I’m a pen-to-paper girl.

Throughout the workday I jot notes to myself, make lists, and scribble bits of information onto the pad of paper that is always by my side. Without this notebook – and this space to take notes – I would be lost.

I’ve always been an avid note-taker. I have a well-worn callous on my right ring finger where the pen rests as I whip across the page. I filled notebooks with schoolwork and journals with teenage angst. I have a basket of stationery and have long been an active pen-pal with anyone willing to receive my letters.

Handwriting was initially a struggle. I held my pen “improperly” and struggled to form cursive letters with the flow and ease of the other students. Mrs. Harrington, my third grade teacher, would hang examples of proper penmanship on the bulletin board for everyone to admire. I longed to have my own work featured, but continued to fall short.

Formal cursive was later abandoned for my own special longhand hybrid. By the time I entered high school, my script had become a point of personal pride. I experimented with letter-formation: dotting my i’s with bubbles and curving the tails of my y’s elaborately. I copied my mother’s capital H’s and my friend’s lowercase e’s until I developed my own, wide font. My notes were now as neat as they were complete. The employment of several different ink and highlighter colors to further accent my notebooks would come later.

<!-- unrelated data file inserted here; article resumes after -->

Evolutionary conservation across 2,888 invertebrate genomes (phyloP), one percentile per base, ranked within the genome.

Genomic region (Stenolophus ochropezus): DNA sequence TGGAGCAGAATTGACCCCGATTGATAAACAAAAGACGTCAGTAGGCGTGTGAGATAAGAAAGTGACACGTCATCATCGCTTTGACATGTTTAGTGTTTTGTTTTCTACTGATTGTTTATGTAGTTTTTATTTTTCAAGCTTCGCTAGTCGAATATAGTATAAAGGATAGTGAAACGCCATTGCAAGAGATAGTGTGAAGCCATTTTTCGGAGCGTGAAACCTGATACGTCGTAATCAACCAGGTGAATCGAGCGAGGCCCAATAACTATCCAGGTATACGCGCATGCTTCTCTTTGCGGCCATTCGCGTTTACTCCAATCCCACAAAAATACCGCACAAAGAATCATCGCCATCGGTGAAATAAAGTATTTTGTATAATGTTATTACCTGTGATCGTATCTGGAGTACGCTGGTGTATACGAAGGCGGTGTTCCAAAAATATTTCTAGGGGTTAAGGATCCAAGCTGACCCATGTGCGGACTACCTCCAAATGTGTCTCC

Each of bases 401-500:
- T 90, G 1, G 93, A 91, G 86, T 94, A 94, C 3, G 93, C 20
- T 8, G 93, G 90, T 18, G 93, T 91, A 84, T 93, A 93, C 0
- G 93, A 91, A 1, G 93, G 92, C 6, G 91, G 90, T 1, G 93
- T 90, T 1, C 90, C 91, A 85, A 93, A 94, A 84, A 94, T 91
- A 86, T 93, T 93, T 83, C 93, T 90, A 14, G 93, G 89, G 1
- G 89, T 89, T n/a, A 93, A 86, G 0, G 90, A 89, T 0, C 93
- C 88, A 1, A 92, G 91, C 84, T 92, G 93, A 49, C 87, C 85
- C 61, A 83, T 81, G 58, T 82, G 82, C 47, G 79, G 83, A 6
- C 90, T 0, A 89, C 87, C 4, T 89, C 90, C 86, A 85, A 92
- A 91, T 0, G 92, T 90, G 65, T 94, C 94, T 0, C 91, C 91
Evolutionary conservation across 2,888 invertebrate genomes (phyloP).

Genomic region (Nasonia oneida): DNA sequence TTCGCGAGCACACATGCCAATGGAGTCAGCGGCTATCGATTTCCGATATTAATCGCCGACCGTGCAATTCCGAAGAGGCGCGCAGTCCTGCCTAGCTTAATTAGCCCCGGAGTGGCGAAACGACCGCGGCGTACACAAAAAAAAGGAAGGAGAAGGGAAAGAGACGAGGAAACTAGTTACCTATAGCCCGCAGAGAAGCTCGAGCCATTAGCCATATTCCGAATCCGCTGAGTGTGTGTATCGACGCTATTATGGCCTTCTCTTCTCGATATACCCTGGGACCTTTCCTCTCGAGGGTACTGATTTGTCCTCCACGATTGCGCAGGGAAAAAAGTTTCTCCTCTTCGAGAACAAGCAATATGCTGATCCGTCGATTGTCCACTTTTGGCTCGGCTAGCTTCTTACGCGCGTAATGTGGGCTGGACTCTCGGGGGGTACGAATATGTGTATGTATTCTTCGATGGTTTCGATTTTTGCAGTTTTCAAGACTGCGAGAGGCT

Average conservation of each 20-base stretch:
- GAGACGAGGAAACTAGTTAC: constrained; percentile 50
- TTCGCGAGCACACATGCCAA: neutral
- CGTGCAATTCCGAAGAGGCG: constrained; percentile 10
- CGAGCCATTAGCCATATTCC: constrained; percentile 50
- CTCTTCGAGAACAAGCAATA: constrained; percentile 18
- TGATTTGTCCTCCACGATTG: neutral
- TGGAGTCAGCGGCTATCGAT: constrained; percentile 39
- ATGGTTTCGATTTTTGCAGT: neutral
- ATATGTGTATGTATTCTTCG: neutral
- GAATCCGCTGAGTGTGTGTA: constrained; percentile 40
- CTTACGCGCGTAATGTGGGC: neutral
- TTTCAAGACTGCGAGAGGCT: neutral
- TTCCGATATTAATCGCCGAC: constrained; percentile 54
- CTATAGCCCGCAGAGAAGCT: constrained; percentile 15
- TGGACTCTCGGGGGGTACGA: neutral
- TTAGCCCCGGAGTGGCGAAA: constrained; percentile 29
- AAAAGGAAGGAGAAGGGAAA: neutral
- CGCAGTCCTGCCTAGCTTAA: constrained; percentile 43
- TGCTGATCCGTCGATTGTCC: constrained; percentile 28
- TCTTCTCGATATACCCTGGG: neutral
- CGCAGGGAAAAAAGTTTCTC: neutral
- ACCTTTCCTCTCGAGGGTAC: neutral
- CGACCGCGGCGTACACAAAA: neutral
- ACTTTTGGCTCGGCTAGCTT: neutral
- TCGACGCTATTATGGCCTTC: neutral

For me, there are certain situation that require pen-to-paper to be properly processed. I learn by writing things down. My brain makes connections as ink spreads my new knowledge along the college-ruled lines. I wonder how I would have done had I started at University any later than I had – in a time when laptops would become ubiquitous and spiral-bound notebooks scarce. Would typed notes have the same resonance? Follow the same well-worn kinesthetic channels to my long-term memory? Be as easily recalled? My learning style requires something more tactile than tapping on a keyboard.
With school and most of my frantic, avid note-taking now behind me, I still reach to a pen to document ideas. I storyboard, I doodle, I make maps. I circle, I highlight, I pin to bulletin boards. While, invariably and understandably, these ideas are typed before they are shared with others, they begin life on a humble piece of paper.